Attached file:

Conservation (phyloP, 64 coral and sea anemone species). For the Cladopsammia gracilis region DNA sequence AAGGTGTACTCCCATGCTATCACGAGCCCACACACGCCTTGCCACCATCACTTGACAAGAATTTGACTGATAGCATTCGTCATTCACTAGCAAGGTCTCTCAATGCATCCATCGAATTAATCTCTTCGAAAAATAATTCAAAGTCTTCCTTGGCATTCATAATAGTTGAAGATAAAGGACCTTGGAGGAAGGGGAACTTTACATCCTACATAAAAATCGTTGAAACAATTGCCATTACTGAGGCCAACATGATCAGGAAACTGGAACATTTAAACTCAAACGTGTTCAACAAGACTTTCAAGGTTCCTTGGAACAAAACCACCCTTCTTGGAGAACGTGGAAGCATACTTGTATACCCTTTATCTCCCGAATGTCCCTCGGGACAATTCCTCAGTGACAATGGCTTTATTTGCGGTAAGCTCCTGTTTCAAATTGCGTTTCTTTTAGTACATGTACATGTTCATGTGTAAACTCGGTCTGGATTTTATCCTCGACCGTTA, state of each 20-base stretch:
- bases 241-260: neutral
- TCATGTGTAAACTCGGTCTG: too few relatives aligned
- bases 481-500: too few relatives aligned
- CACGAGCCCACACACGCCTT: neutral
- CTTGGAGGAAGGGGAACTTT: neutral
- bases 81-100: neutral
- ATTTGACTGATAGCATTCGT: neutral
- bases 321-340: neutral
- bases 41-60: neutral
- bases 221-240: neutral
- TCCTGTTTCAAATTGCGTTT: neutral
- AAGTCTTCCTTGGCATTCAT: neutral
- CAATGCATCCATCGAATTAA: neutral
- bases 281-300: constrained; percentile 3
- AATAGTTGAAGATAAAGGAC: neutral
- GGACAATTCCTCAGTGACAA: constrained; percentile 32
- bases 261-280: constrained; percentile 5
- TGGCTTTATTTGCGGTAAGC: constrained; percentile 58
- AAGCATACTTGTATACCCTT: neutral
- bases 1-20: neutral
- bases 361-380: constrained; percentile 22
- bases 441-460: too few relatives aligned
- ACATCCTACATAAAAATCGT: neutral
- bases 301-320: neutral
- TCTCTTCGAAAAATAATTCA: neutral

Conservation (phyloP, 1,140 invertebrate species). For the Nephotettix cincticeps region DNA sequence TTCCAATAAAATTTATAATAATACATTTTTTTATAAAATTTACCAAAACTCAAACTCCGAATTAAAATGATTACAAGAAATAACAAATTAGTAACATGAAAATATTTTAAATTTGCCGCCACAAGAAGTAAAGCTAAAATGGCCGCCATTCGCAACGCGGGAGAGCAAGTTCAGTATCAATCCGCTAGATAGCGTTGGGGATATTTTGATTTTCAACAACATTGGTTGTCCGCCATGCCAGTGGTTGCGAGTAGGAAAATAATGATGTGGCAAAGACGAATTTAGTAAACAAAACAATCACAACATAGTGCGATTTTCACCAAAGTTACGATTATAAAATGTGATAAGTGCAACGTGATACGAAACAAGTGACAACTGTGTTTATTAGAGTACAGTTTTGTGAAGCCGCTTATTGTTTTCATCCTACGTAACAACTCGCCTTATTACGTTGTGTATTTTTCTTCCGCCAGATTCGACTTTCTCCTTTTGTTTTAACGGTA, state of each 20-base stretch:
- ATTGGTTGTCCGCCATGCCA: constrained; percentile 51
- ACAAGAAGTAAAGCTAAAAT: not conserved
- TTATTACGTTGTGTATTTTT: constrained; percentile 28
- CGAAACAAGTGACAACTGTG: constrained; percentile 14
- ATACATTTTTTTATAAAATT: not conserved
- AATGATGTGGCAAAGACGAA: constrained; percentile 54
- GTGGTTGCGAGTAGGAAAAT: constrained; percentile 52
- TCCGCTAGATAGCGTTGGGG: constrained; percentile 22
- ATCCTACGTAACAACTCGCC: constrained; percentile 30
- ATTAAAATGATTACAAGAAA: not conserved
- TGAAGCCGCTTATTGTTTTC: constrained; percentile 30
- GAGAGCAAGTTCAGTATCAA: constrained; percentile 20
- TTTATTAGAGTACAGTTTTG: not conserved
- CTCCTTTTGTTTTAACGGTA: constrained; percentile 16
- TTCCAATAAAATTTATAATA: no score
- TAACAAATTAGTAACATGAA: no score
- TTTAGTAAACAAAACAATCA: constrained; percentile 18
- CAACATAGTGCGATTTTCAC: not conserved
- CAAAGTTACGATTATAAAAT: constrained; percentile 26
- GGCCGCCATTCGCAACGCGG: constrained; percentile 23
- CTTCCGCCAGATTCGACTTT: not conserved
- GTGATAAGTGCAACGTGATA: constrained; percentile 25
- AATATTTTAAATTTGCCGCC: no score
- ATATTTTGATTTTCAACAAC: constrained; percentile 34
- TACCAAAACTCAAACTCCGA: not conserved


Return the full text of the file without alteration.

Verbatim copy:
Conservation (phyloP, 64 coral and sea anemone species). For the Cladopsammia gracilis region DNA sequence AAGGTGTACTCCCATGCTATCACGAGCCCACACACGCCTTGCCACCATCACTTGACAAGAATTTGACTGATAGCATTCGTCATTCACTAGCAAGGTCTCTCAATGCATCCATCGAATTAATCTCTTCGAAAAATAATTCAAAGTCTTCCTTGGCATTCATAATAGTTGAAGATAAAGGACCTTGGAGGAAGGGGAACTTTACATCCTACATAAAAATCGTTGAAACAATTGCCATTACTGAGGCCAACATGATCAGGAAACTGGAACATTTAAACTCAAACGTGTTCAACAAGACTTTCAAGGTTCCTTGGAACAAAACCACCCTTCTTGGAGAACGTGGAAGCATACTTGTATACCCTTTATCTCCCGAATGTCCCTCGGGACAATTCCTCAGTGACAATGGCTTTATTTGCGGTAAGCTCCTGTTTCAAATTGCGTTTCTTTTAGTACATGTACATGTTCATGTGTAAACTCGGTCTGGATTTTATCCTCGACCGTTA, state of each 20-base stretch:
- bases 241-260: neutral
- TCATGTGTAAACTCGGTCTG: too few relatives aligned
- bases 481-500: too few relatives aligned
- CACGAGCCCACACACGCCTT: neutral
- CTTGGAGGAAGGGGAACTTT: neutral
- bases 81-100: neutral
- ATTTGACTGATAGCATTCGT: neutral
- bases 321-340: neutral
- bases 41-60: neutral
- bases 221-240: neutral
- TCCTGTTTCAAATTGCGTTT: neutral
- AAGTCTTCCTTGGCATTCAT: neutral
- CAATGCATCCATCGAATTAA: neutral
- bases 281-300: constrained; percentile 3
- AATAGTTGAAGATAAAGGAC: neutral
- GGACAATTCCTCAGTGACAA: constrained; percentile 32
- bases 261-280: constrained; percentile 5
- TGGCTTTATTTGCGGTAAGC: constrained; percentile 58
- AAGCATACTTGTATACCCTT: neutral
- bases 1-20: neutral
- bases 361-380: constrained; percentile 22
- bases 441-460: too few relatives aligned
- ACATCCTACATAAAAATCGT: neutral
- bases 301-320: neutral
- TCTCTTCGAAAAATAATTCA: neutral

Conservation (phyloP, 1,140 invertebrate species). For the Nephotettix cincticeps region DNA sequence TTCCAATAAAATTTATAATAATACATTTTTTTATAAAATTTACCAAAACTCAAACTCCGAATTAAAATGATTACAAGAAATAACAAATTAGTAACATGAAAATATTTTAAATTTGCCGCCACAAGAAGTAAAGCTAAAATGGCCGCCATTCGCAACGCGGGAGAGCAAGTTCAGTATCAATCCGCTAGATAGCGTTGGGGATATTTTGATTTTCAACAACATTGGTTGTCCGCCATGCCAGTGGTTGCGAGTAGGAAAATAATGATGTGGCAAAGACGAATTTAGTAAACAAAACAATCACAACATAGTGCGATTTTCACCAAAGTTACGATTATAAAATGTGATAAGTGCAACGTGATACGAAACAAGTGACAACTGTGTTTATTAGAGTACAGTTTTGTGAAGCCGCTTATTGTTTTCATCCTACGTAACAACTCGCCTTATTACGTTGTGTATTTTTCTTCCGCCAGATTCGACTTTCTCCTTTTGTTTTAACGGTA, state of each 20-base stretch:
- ATTGGTTGTCCGCCATGCCA: constrained; percentile 51
- ACAAGAAGTAAAGCTAAAAT: not conserved
- TTATTACGTTGTGTATTTTT: constrained; percentile 28
- CGAAACAAGTGACAACTGTG: constrained; percentile 14
- ATACATTTTTTTATAAAATT: not conserved
- AATGATGTGGCAAAGACGAA: constrained; percentile 54
- GTGGTTGCGAGTAGGAAAAT: constrained; percentile 52
- TCCGCTAGATAGCGTTGGGG: constrained; percentile 22
- ATCCTACGTAACAACTCGCC: constrained; percentile 30
- ATTAAAATGATTACAAGAAA: not conserved
- TGAAGCCGCTTATTGTTTTC: constrained; percentile 30
- GAGAGCAAGTTCAGTATCAA: constrained; percentile 20
- TTTATTAGAGTACAGTTTTG: not conserved
- CTCCTTTTGTTTTAACGGTA: constrained; percentile 16
- TTCCAATAAAATTTATAATA: no score
- TAACAAATTAGTAACATGAA: no score
- TTTAGTAAACAAAACAATCA: constrained; percentile 18
- CAACATAGTGCGATTTTCAC: not conserved
- CAAAGTTACGATTATAAAAT: constrained; percentile 26
- GGCCGCCATTCGCAACGCGG: constrained; percentile 23
- CTTCCGCCAGATTCGACTTT: not conserved
- GTGATAAGTGCAACGTGATA: constrained; percentile 25
- AATATTTTAAATTTGCCGCC: no score
- ATATTTTGATTTTCAACAAC: constrained; percentile 34
- TACCAAAACTCAAACTCCGA: not conserved